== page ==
High school teachers' and administrators' perceptions of the teacher evaluation process in California's public schools
This dissertation is a quantitative research study on the teacher evaluation process in California public schools, with a special focus on high school. There is a widely held belief that supervision and evaluation of teachers is one of the key duties of the site administrator. Despite this widely held belief, the present evaluation system has little impact on teacher practice, and the resulting student achievement or the continued success and improvement of public school education.
Although informal evaluation of teachers have been used in America dating back to colonial times, formal evaluations systems were primarily summative in nature, used to determine if a teacher was to be retained or dismissed. This approach provides marginal benefits for experienced teachers. Since the 1970s, and the start of almost universal use of formal teacher evaluation processes, researchers have been recommending the use of a more formative approach, one that provided the recipient with guidance for improvement.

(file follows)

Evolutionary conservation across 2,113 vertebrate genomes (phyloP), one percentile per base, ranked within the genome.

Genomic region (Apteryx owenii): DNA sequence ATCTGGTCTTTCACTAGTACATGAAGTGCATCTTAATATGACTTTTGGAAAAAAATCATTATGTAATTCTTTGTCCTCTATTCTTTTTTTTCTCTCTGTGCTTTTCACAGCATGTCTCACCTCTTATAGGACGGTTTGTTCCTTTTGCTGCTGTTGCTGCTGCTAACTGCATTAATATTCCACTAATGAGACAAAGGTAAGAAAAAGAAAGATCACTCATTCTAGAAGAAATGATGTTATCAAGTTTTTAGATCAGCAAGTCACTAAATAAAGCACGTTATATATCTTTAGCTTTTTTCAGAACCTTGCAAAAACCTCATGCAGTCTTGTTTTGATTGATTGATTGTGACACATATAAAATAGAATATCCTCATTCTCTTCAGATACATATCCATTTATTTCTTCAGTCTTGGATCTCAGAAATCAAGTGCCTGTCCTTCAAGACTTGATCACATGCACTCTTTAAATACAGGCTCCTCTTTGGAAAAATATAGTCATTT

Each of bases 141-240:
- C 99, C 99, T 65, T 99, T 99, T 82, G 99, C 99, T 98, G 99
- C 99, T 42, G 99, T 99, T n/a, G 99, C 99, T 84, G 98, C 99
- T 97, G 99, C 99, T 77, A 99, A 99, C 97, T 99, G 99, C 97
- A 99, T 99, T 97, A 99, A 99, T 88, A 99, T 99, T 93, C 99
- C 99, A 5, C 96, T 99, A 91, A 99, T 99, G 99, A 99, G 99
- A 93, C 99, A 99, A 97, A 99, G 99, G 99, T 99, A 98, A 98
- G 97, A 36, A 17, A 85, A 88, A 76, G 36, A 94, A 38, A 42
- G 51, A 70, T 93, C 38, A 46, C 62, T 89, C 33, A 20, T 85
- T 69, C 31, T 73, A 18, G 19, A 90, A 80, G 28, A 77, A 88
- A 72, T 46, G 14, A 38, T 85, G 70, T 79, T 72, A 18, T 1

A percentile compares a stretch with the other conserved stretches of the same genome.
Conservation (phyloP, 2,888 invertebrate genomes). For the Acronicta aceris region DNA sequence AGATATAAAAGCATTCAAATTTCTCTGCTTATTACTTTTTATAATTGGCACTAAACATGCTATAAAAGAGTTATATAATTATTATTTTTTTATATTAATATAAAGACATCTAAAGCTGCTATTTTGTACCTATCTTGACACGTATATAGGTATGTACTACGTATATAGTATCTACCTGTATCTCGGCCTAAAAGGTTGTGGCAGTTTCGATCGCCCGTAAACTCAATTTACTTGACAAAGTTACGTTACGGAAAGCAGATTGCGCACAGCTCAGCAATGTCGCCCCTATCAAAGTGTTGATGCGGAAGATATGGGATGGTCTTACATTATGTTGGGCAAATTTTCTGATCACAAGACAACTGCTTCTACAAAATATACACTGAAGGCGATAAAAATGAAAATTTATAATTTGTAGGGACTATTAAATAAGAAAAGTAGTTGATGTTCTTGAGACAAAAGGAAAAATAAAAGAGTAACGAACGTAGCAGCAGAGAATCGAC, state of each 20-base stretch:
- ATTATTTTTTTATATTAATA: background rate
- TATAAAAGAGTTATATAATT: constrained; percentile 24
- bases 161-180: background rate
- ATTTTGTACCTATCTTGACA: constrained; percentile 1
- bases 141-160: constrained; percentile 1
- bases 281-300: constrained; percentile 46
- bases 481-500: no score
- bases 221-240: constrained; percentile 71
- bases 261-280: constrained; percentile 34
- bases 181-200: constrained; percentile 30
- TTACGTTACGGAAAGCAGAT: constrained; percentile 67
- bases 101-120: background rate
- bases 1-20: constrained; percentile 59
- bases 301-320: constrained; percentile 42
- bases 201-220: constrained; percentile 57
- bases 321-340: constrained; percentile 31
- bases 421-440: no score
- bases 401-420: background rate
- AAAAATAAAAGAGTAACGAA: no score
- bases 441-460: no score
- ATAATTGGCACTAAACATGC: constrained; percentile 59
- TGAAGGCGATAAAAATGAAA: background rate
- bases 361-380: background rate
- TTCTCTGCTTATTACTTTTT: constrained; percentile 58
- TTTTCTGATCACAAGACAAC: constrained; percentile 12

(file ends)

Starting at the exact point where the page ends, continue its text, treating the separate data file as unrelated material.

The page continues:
The aim of this research is to provide quantitative data on the perception held by teachers and site administrators concerning the current California public school teacher evaluation process in other to increase the understanding of the evaluation system. To this end, a statewide computer survey of teachers and site administrators was used to collect quantitative data on the attitudes and perceptions of the current teacher evaluation system. All data was collected during the same time frame using a thirty-six question Likert style Internet survey. The data was analyzed by comparing a series of independent variables to two dependent variables, an index of teacher and administrator perception of adherence to standards and an index of satisfaction with the current method of teacher evaluation. The independent variables were respondent's current position, school's Annual Performance Indicator (API) score as it related to being over 800 or below 800, district size, and years of experience.
The findings revealed dissatisfaction with the current evaluation system in a number of areas, including a lack of improvement for teacher instructional practices, little information to guide staff development, the negative impact of collective bargaining, teacher tenure, and insufficient administrative time and training.
0530: Teacher education
0533: Secondary education